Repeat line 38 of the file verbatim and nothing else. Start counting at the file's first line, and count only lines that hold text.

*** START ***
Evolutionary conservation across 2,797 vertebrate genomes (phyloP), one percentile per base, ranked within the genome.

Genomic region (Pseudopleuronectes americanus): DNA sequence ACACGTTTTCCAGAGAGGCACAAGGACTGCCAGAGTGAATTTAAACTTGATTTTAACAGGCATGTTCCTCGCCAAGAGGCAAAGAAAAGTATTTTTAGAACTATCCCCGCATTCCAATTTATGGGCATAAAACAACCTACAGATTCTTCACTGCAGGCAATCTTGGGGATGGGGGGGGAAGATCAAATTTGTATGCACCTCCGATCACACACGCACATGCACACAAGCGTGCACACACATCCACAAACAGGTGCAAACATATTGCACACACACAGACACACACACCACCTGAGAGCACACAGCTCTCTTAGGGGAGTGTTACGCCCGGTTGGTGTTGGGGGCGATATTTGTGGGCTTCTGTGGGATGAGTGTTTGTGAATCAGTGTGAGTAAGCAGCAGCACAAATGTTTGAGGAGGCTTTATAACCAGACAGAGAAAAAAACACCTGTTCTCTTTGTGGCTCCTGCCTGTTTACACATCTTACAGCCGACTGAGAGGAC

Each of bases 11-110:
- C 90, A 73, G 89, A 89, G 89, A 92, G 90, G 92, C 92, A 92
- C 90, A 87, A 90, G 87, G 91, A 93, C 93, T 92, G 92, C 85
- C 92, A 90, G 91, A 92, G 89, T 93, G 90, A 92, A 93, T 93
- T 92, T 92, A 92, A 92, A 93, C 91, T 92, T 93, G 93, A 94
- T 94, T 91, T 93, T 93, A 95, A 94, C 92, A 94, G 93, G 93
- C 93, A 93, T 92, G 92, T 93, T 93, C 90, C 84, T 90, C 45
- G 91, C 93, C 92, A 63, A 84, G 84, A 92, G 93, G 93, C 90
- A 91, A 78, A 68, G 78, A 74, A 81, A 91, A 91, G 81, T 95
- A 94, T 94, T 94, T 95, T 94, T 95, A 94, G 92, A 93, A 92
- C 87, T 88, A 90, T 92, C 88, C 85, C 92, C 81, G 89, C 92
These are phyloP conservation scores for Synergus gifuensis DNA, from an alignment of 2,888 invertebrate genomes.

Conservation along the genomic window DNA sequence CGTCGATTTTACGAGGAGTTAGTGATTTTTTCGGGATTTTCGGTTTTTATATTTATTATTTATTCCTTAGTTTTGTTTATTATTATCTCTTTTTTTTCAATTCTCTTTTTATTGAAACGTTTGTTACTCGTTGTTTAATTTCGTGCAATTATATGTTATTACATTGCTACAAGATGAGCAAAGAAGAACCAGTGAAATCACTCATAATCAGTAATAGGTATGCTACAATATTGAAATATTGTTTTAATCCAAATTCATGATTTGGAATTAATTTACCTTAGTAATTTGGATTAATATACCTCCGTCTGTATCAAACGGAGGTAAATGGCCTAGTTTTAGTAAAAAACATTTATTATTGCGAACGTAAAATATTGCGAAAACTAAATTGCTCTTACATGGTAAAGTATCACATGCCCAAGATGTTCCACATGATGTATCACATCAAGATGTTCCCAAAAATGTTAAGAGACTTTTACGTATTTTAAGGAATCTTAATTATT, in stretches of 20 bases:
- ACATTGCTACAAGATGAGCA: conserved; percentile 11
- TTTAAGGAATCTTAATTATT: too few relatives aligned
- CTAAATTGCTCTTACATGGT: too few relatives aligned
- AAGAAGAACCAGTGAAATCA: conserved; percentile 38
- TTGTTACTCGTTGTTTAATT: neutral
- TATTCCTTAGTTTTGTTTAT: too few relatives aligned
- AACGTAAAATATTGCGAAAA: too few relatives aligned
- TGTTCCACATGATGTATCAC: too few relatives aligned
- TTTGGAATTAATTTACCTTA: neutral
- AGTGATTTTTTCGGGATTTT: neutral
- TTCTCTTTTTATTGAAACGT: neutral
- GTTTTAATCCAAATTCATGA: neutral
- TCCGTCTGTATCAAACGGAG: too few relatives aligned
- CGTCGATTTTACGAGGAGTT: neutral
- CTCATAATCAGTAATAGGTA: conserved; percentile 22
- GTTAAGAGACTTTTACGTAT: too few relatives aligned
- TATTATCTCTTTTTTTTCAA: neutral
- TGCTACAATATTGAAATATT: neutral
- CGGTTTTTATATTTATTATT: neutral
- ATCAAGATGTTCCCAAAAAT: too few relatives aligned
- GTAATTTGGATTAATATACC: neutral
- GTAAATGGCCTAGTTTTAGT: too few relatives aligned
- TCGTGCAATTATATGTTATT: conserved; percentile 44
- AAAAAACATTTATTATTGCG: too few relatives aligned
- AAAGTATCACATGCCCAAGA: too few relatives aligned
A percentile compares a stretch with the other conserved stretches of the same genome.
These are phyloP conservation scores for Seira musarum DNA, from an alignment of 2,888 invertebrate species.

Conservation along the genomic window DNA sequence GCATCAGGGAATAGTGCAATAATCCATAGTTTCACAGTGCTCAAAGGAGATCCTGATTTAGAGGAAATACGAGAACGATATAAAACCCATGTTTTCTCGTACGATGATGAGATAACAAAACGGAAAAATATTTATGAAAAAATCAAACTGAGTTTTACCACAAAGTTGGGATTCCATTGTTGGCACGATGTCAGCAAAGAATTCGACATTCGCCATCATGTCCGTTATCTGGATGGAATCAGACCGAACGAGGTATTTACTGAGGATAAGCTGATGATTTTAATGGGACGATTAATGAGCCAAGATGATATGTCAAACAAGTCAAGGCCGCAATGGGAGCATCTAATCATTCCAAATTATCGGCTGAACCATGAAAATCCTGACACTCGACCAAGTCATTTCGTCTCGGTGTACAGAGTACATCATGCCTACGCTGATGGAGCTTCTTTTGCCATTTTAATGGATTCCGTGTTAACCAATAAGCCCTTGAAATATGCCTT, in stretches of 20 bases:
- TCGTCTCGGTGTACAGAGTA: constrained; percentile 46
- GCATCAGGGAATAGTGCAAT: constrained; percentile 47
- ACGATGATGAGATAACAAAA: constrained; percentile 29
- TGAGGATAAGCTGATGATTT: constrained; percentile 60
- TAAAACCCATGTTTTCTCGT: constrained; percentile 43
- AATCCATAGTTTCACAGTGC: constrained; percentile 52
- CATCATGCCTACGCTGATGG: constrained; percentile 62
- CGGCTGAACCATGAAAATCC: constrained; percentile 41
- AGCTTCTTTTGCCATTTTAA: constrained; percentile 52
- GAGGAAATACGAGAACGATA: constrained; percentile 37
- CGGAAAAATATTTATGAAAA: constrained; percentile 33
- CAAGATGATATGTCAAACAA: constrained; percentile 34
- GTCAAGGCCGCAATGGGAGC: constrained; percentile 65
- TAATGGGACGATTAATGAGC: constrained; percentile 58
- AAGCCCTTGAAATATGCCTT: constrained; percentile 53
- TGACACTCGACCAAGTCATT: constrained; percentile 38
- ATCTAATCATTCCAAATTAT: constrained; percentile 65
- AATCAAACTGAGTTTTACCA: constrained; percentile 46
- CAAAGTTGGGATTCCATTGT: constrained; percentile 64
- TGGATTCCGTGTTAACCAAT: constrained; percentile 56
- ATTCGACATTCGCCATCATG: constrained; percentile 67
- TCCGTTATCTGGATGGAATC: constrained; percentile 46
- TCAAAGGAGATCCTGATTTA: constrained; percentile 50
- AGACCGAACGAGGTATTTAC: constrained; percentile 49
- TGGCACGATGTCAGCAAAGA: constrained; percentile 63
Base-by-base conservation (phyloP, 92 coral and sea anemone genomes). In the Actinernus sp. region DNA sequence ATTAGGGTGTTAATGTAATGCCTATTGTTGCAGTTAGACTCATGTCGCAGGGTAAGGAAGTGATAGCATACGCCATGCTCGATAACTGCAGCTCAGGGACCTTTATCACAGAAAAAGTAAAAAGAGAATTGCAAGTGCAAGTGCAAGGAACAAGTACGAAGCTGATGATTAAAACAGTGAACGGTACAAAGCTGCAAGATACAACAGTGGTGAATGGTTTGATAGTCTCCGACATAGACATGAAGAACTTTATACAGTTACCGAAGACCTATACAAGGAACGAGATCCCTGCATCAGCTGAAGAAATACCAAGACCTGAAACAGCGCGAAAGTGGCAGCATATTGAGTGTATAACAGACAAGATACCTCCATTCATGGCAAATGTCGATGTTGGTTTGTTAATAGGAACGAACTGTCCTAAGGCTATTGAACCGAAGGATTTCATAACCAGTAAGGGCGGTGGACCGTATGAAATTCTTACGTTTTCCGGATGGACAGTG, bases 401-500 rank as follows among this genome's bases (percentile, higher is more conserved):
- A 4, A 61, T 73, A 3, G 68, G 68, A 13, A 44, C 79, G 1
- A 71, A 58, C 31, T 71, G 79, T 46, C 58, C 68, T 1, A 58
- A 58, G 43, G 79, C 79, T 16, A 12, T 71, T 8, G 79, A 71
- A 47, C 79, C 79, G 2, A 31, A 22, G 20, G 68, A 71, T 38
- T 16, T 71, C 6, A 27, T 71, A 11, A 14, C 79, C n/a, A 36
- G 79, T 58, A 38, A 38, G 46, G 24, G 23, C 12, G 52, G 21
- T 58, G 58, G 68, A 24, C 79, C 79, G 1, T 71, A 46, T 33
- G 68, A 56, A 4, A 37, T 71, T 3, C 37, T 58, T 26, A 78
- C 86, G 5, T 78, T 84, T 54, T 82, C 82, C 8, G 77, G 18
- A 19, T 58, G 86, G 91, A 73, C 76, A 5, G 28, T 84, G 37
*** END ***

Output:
- TCGTGCAATTATATGTTATT: conserved; percentile 44